GILM 56: The Psalmist


I know you liturgical musicians were wondering if we were going to get to psalmists, cantors, and all. Here we go. One section:

56. The psalmist, or cantor of the psalm, is responsible for singing, responsorially or directly, the chants between the readings – the psalm or other biblical canticle, the gradual and Alleluia, or other chant. The psalmist may, as occasion requires, intone the Alleluia and verse. [94]

For carrying out the function of psalmist it is advantageous to have in each ecclesial community laypeople with the ability to sing and read with correct diction. The points made about the formation of readers apply to cantors as well.

I prefer using the term “psalmist,” as the term “cantor” implies a wider role and doesn’t really apply when there is a schola, ensemble of singers, or a choir.

Not a surprise that the three-fold formation of lectors will apply to psalmists as well. I know of many lector resources that get fairly deep into biblical formation, but much fewer that attend to the full pedigree of the Psalter. Do your psalmists know the background, genre, style, and meaning of the full psalms they sing?

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About catholicsensibility

Todd and his family live in Ames, Iowa. He serves a Catholic parish of both Iowa State students and town residents.
This entry was posted in General Introduction to the Lectionary, post-conciliar liturgy documents, Scripture. Bookmark the permalink.

2 Responses to GILM 56: The Psalmist

  1. As a cantor/psalmist myself, I find this description of formation is much denser with meaning than it seems on the surface. This is more than an intellectual understanding, but an emotional one. To pray a psalm very well, a psalmist has to have the psalm “by heart” as a personal prayer. This means, if it is a psalm of celebration, you sing with true interior joy. If a penitential one, with real sorrow and sense of your own sinfulness. In order to do that, the cantor has to be an interior prayer life, based in part on the psalter.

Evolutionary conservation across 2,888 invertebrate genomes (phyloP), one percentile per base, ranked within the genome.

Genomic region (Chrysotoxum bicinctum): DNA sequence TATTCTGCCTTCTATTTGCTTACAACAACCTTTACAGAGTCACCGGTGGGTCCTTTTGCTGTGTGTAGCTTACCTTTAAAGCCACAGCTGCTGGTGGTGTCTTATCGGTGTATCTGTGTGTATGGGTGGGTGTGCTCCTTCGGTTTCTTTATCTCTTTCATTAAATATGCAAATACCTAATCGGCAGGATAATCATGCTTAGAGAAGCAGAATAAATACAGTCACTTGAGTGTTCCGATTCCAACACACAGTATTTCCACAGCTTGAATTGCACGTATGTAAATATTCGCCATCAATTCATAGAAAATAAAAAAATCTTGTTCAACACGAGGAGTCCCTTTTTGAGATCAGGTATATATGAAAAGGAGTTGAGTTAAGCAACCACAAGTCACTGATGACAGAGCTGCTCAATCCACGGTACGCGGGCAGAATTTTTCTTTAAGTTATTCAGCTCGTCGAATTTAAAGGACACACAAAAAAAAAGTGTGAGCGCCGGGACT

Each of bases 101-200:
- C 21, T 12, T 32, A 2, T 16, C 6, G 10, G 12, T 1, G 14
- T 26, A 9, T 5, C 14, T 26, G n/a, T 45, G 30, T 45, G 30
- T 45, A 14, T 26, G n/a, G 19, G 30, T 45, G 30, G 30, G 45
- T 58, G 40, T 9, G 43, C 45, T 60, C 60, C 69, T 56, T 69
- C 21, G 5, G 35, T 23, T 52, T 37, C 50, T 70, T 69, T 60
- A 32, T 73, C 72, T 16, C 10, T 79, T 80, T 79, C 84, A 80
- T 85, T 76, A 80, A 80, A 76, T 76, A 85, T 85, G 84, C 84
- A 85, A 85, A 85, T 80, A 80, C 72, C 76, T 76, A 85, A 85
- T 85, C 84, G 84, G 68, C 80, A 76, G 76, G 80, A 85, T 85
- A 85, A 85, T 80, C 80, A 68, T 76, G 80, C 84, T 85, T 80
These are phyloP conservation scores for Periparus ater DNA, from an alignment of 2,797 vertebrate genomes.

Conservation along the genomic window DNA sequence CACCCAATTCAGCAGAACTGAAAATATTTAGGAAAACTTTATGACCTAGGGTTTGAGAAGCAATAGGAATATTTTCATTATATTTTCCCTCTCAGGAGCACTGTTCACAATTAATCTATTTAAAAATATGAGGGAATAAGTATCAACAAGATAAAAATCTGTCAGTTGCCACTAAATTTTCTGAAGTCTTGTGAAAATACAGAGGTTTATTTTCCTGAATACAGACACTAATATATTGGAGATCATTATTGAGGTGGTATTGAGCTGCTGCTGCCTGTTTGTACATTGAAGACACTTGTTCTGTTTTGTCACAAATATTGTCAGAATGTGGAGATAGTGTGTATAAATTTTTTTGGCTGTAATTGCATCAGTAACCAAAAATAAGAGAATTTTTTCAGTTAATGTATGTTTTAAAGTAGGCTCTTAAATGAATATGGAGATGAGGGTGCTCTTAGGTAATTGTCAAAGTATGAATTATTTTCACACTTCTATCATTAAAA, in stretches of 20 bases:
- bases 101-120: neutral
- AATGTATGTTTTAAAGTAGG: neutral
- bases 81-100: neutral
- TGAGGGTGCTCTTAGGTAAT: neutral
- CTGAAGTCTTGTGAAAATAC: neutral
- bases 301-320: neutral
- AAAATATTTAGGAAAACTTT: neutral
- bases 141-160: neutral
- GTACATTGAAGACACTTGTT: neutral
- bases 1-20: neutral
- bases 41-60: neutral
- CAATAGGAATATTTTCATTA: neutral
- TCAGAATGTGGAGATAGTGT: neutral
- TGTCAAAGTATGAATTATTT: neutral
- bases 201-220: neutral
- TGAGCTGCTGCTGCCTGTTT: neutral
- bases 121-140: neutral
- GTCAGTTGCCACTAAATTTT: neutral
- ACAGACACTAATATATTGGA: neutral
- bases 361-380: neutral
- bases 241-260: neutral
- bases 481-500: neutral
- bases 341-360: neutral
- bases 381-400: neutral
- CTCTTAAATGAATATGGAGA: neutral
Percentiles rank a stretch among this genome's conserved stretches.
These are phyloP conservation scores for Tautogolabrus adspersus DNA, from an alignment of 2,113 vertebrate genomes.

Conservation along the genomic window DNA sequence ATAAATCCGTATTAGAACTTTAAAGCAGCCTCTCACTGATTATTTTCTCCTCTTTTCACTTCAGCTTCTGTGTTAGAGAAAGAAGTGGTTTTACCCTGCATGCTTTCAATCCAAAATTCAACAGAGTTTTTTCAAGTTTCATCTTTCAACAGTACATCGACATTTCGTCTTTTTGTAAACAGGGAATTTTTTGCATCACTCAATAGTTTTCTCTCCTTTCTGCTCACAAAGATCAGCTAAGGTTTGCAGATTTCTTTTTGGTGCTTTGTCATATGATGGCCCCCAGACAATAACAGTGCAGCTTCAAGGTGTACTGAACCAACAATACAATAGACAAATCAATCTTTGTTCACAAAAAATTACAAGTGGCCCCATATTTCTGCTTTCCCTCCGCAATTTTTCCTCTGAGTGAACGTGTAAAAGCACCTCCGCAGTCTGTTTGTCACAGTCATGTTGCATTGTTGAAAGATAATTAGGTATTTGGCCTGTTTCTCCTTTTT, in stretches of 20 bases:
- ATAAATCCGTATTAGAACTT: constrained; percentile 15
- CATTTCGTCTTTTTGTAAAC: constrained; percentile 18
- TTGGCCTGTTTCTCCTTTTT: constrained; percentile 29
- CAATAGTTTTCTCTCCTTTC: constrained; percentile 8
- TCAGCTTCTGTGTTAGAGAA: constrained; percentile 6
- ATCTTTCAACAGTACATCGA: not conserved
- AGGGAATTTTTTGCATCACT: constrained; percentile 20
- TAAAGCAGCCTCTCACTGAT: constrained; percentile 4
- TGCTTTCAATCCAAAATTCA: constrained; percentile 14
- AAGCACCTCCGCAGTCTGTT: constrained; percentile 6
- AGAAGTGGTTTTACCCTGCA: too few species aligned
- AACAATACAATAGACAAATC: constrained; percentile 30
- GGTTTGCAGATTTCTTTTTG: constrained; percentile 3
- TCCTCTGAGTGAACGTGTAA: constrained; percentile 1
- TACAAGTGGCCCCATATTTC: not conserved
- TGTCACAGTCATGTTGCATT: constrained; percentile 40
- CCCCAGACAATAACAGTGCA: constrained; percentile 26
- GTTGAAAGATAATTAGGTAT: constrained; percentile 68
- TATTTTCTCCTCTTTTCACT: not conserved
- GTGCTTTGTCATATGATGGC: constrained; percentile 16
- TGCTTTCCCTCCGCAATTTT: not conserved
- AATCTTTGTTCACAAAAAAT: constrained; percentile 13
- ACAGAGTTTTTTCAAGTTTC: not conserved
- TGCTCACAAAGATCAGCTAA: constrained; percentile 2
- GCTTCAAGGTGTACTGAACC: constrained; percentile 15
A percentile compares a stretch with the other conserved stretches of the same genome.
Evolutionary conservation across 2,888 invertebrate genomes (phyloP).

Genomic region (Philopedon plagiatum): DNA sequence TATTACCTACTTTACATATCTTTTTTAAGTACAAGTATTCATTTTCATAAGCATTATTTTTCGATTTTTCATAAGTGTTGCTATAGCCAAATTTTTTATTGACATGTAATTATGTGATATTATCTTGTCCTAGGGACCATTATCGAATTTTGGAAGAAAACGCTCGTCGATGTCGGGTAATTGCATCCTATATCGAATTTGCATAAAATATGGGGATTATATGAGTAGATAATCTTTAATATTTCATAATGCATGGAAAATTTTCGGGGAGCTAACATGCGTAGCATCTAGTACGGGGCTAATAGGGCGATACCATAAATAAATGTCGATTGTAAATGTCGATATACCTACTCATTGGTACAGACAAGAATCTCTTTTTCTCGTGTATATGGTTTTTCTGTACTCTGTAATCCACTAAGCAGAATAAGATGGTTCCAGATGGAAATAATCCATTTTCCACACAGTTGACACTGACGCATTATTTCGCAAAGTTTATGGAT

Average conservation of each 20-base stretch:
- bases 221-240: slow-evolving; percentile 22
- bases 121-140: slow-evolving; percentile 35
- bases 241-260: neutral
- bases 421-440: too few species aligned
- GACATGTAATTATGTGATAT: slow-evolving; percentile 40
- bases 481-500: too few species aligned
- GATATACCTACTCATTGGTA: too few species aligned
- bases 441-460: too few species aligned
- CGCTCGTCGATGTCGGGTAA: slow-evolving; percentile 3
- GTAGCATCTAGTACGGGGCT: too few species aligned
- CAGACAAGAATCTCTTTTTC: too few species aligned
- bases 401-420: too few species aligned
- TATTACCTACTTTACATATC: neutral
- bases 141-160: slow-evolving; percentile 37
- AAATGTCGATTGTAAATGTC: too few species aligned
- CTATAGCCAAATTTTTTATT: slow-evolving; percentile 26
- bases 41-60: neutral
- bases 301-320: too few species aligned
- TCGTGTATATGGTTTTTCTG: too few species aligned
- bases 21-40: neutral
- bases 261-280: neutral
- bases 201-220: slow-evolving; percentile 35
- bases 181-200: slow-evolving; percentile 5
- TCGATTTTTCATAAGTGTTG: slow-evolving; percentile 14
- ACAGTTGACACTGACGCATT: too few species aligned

The second requirement beyond an understanding of the texts – which is not named – is to know the music so well and to be technically skilled enough that the text becomes primary, with the music carrying it naturally and freely. When that is true, it frees and opens up the prayer. Only when that is true are the people really enabled to make the responsorial psalm their prayer as well.

  2. Hi Joyce.
    I think our opinions diverge on a YMMV understanding regarding the “delivery” of the responsorial or gradual.
    My wife, the more gifted singer, tends towards your modality of infusing a honed characterization, personalization or spirituality-affected rendition of the versicles.
    I don’t often function as a psalmist (being the director) but as the more experienced chanter in the family, I adhere to the “proclaimer” as vessel modality. The chalice containing the consecrated Blood of Christ should be evidently purely crafted, polished and worthy, but it has no other function than to pour out the sacrament. None of the nature, or element of the vessel affects its delivery. In a more direct sense, when you see/hear the seminarians/deacons who cantillate the lessons at Papal Masses at St. Peter’s, there seems to me no affectation present in the “performance.” The beauty of the voice should be obvious and expected, like a chalice. But the mystery and meaning of the text and its chanted (or even metrical) setting doesn’t require additional musicality, such as accentuation, overt dynamics, crafted rubato, et cetera.
    But that the psalmist must do one’s spiritual preparation as well as musical, we are total agreement.

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